West Side Story: 50th Anniversary Edition
West Side Memories (55:50, SD) is a holdover from the special edition DVD release. It covers much of the same ground as the shorter two-part featurette, but does so in a more narrative driven fashion, and in greater depth. I’d actually recommend watching it first despite the lack of HD enhancement. It includes vintage interviews with co-director/choreographer Jerome Robbins, writer Arthur Laurents, lyricist Stephen Sondheim, Broadway producer Hal Prince, author Greg Lawrence, producer Walter Mirisch, producer/co-director Robert Wise, assistant director Robert Relyea, and actors/dancers Richard Beymore, Tony Mordente, Rita Moreno, Russ Tablyn, Harvey Hohnecker, along with a bit of 8mm behind the scenes footage, likely filmed for some kind of EPK, original, pre-redub song recordings, and coloured storyboards. The second disc also features a storyboard to film comparison reel (4:50, SD), and four trailers.

 West Side Story: 50th Anniversary Edition


West Side Story is one of an ever-shrinking number of Technicolor films begging for an HD release, and this disc is so close to the kind of perfection the film begs that a single avoidable error stings like a salty wound. Still, assuming you can stomach a botched opening image, and a handful of off-looking shots, this Blu-ray set should be a must own. Again, I’ve heard rumours of a correction disc, but don’t have anything concrete to report, so those than can wait might want to hold out a bit for further news. And the first person to post ‘I don’t like musicals’ in the comment section gets their candy and cake privileges revoked for life.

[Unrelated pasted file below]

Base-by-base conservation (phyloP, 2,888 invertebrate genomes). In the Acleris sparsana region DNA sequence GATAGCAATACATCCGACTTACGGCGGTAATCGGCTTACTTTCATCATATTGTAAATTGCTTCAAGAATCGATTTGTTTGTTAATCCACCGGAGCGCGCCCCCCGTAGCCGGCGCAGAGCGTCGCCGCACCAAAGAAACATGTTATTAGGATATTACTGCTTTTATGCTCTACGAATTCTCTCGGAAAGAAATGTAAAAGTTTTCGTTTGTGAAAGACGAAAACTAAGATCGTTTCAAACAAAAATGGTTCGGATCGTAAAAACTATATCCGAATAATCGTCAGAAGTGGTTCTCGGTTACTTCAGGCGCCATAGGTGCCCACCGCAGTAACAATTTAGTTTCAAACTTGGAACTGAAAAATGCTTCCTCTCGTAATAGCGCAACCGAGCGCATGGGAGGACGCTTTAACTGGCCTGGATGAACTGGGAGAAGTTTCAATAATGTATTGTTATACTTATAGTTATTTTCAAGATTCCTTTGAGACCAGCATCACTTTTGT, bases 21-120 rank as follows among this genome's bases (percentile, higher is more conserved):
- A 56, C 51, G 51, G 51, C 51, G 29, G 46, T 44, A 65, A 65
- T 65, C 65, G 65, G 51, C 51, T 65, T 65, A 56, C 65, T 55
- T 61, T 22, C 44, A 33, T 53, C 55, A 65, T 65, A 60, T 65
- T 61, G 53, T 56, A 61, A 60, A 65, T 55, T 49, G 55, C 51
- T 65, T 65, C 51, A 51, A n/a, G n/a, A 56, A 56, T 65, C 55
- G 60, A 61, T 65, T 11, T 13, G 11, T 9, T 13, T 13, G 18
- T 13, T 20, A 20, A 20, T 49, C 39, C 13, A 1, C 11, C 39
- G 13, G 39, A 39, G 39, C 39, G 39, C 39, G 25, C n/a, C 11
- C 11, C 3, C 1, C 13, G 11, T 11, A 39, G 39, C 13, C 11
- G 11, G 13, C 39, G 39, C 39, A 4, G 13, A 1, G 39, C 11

West Side Story: 50th Anniversary Edition

 West Side Story: 50th Anniversary Edition

* Note: The below images are taken from the Blu-ray release and resized for the page. Full-resolution captures are available by clicking individual images, but due to .jpg compression they are not necessarily representative of the quality of the transfer.